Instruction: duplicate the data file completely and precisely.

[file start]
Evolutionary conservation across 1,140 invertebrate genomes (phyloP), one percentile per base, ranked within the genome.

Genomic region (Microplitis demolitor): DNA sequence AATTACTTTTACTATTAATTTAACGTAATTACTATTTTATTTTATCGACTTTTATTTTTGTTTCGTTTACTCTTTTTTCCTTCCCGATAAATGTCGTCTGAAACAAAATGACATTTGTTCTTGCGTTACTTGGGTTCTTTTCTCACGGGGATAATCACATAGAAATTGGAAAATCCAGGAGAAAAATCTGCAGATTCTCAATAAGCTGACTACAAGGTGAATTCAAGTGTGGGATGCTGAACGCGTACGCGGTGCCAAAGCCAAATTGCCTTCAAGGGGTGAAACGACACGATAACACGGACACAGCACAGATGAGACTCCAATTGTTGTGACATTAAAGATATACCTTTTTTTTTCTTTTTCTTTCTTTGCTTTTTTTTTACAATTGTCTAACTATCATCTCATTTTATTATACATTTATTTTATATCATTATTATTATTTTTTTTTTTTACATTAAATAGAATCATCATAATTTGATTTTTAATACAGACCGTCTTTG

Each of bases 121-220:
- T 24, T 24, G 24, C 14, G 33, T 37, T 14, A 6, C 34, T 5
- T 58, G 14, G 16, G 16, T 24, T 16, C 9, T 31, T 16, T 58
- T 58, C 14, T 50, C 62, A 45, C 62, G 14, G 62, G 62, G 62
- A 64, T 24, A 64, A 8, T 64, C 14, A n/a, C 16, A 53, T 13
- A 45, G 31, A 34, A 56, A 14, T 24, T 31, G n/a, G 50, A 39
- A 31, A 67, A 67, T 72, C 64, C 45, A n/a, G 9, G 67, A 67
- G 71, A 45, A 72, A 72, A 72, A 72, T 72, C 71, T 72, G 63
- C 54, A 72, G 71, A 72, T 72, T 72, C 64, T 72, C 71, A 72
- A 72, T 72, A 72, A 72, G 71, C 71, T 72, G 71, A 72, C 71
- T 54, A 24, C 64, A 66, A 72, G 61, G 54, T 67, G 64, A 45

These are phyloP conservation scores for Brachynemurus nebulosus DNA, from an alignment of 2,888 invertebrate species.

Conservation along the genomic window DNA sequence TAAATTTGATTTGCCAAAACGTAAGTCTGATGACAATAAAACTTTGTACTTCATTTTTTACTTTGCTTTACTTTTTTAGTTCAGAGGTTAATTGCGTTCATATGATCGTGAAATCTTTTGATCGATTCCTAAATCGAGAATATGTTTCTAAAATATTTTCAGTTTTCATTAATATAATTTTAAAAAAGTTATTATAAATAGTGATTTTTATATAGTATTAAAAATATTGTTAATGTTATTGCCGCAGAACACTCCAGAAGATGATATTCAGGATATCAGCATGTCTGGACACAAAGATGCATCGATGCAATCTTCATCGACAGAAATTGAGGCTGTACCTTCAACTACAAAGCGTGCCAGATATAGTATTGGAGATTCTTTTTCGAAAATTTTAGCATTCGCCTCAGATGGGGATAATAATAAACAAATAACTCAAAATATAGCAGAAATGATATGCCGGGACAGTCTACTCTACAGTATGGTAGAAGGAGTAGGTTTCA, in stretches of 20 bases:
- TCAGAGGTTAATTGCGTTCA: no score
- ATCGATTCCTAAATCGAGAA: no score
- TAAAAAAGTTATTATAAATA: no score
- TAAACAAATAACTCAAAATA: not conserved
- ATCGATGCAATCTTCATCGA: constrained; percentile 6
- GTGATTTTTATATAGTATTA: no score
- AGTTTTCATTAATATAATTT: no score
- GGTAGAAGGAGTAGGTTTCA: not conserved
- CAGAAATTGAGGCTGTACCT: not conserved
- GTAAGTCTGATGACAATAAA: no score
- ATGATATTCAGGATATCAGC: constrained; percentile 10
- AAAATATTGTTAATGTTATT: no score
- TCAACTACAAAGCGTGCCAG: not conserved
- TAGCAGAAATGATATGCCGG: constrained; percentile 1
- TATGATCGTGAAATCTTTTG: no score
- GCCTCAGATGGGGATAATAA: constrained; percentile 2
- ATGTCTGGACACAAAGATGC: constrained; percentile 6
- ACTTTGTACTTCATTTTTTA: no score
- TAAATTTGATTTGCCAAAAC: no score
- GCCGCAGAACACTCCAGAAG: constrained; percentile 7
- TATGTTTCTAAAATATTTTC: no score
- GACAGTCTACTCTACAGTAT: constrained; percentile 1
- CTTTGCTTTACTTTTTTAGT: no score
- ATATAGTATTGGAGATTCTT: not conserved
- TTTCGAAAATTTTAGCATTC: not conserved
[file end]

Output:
Evolutionary conservation across 1,140 invertebrate genomes (phyloP), one percentile per base, ranked within the genome.

Genomic region (Microplitis demolitor): DNA sequence AATTACTTTTACTATTAATTTAACGTAATTACTATTTTATTTTATCGACTTTTATTTTTGTTTCGTTTACTCTTTTTTCCTTCCCGATAAATGTCGTCTGAAACAAAATGACATTTGTTCTTGCGTTACTTGGGTTCTTTTCTCACGGGGATAATCACATAGAAATTGGAAAATCCAGGAGAAAAATCTGCAGATTCTCAATAAGCTGACTACAAGGTGAATTCAAGTGTGGGATGCTGAACGCGTACGCGGTGCCAAAGCCAAATTGCCTTCAAGGGGTGAAACGACACGATAACACGGACACAGCACAGATGAGACTCCAATTGTTGTGACATTAAAGATATACCTTTTTTTTTCTTTTTCTTTCTTTGCTTTTTTTTTACAATTGTCTAACTATCATCTCATTTTATTATACATTTATTTTATATCATTATTATTATTTTTTTTTTTTACATTAAATAGAATCATCATAATTTGATTTTTAATACAGACCGTCTTTG

Each of bases 121-220:
- T 24, T 24, G 24, C 14, G 33, T 37, T 14, A 6, C 34, T 5
- T 58, G 14, G 16, G 16, T 24, T 16, C 9, T 31, T 16, T 58
- T 58, C 14, T 50, C 62, A 45, C 62, G 14, G 62, G 62, G 62
- A 64, T 24, A 64, A 8, T 64, C 14, A n/a, C 16, A 53, T 13
- A 45, G 31, A 34, A 56, A 14, T 24, T 31, G n/a, G 50, A 39
- A 31, A 67, A 67, T 72, C 64, C 45, A n/a, G 9, G 67, A 67
- G 71, A 45, A 72, A 72, A 72, A 72, T 72, C 71, T 72, G 63
- C 54, A 72, G 71, A 72, T 72, T 72, C 64, T 72, C 71, A 72
- A 72, T 72, A 72, A 72, G 71, C 71, T 72, G 71, A 72, C 71
- T 54, A 24, C 64, A 66, A 72, G 61, G 54, T 67, G 64, A 45

These are phyloP conservation scores for Brachynemurus nebulosus DNA, from an alignment of 2,888 invertebrate species.

Conservation along the genomic window DNA sequence TAAATTTGATTTGCCAAAACGTAAGTCTGATGACAATAAAACTTTGTACTTCATTTTTTACTTTGCTTTACTTTTTTAGTTCAGAGGTTAATTGCGTTCATATGATCGTGAAATCTTTTGATCGATTCCTAAATCGAGAATATGTTTCTAAAATATTTTCAGTTTTCATTAATATAATTTTAAAAAAGTTATTATAAATAGTGATTTTTATATAGTATTAAAAATATTGTTAATGTTATTGCCGCAGAACACTCCAGAAGATGATATTCAGGATATCAGCATGTCTGGACACAAAGATGCATCGATGCAATCTTCATCGACAGAAATTGAGGCTGTACCTTCAACTACAAAGCGTGCCAGATATAGTATTGGAGATTCTTTTTCGAAAATTTTAGCATTCGCCTCAGATGGGGATAATAATAAACAAATAACTCAAAATATAGCAGAAATGATATGCCGGGACAGTCTACTCTACAGTATGGTAGAAGGAGTAGGTTTCA, in stretches of 20 bases:
- TCAGAGGTTAATTGCGTTCA: no score
- ATCGATTCCTAAATCGAGAA: no score
- TAAAAAAGTTATTATAAATA: no score
- TAAACAAATAACTCAAAATA: not conserved
- ATCGATGCAATCTTCATCGA: constrained; percentile 6
- GTGATTTTTATATAGTATTA: no score
- AGTTTTCATTAATATAATTT: no score
- GGTAGAAGGAGTAGGTTTCA: not conserved
- CAGAAATTGAGGCTGTACCT: not conserved
- GTAAGTCTGATGACAATAAA: no score
- ATGATATTCAGGATATCAGC: constrained; percentile 10
- AAAATATTGTTAATGTTATT: no score
- TCAACTACAAAGCGTGCCAG: not conserved
- TAGCAGAAATGATATGCCGG: constrained; percentile 1
- TATGATCGTGAAATCTTTTG: no score
- GCCTCAGATGGGGATAATAA: constrained; percentile 2
- ATGTCTGGACACAAAGATGC: constrained; percentile 6
- ACTTTGTACTTCATTTTTTA: no score
- TAAATTTGATTTGCCAAAAC: no score
- GCCGCAGAACACTCCAGAAG: constrained; percentile 7
- TATGTTTCTAAAATATTTTC: no score
- GACAGTCTACTCTACAGTAT: constrained; percentile 1
- CTTTGCTTTACTTTTTTAGT: no score
- ATATAGTATTGGAGATTCTT: not conserved
- TTTCGAAAATTTTAGCATTC: not conserved